Do you need a sign or placard to announce an upcoming event? You don’t need to hire a graphics designer or spend a lot of money on fancy software. Put your presentation graphics software (PowerPoint for Windows or Keynote for Mac) to work instead.

Creating a sign in Keynote.

Creating a sign in Keynote.

Here you see a graphic call for articles sign that was created using Keynote. The photograph was sized to cover then entire slide, then the text was layered on top. Anyone familiar with digital scrapbooking apps will be right at home using either Keynote or PowerPoint to combine text, photos and embellishments to build the sign. You also have the ability to “draw” boxes and other shapes, add shadows, frames and other design elements.

Once your sign is ready, use the program’s export feature to export it as a photo file. Both Keynote and PowerPoint support exporting a single slide from a presentation file. If you look at the sidebar on the left, you’ll see it contains several other slides. These are signs created for other purposes. This one file can also serve as an archive of graphic elements.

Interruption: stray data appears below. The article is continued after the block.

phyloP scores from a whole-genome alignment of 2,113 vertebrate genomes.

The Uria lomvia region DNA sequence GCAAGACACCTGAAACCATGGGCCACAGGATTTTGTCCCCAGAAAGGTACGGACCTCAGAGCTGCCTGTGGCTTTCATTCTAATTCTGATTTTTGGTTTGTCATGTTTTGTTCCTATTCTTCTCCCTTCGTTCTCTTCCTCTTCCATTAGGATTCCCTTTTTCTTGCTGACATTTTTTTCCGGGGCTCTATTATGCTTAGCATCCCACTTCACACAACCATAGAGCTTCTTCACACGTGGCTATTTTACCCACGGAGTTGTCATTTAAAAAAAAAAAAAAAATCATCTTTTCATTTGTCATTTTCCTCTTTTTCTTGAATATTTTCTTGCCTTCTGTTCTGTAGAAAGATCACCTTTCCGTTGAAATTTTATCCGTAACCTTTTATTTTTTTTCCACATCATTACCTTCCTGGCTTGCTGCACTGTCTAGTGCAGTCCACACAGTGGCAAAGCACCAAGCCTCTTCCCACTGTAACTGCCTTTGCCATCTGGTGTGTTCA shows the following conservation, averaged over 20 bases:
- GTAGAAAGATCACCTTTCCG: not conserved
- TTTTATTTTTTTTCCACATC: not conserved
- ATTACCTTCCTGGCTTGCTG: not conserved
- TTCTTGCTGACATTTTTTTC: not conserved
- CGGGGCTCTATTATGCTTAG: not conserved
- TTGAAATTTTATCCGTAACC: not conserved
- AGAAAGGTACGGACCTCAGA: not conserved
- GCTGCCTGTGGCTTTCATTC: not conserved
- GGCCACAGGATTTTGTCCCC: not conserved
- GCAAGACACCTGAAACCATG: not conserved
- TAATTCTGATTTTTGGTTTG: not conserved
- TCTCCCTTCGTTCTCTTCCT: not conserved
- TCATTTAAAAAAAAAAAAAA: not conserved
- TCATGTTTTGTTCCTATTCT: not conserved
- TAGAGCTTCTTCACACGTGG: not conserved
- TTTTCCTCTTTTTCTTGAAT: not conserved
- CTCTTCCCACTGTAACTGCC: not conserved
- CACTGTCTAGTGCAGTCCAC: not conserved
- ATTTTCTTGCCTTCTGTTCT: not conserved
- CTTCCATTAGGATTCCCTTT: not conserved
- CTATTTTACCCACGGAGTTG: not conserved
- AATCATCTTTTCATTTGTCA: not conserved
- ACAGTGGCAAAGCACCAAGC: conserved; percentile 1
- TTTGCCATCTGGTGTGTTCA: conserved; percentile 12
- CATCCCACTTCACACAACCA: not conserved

The signs you see in this example were all created for use on my society’s web site. I created each sign at a print-level resolution but reduced it to web resolution as part of the export process. If I should later need to print a sign or placard, I can go back to my original and print directly from the presentation file. I’ve also had success sending a presentation file to a print service (our local office supply store) to print my signs in larger sizes. The text scaled up beautifully and the photo quality was quite acceptable.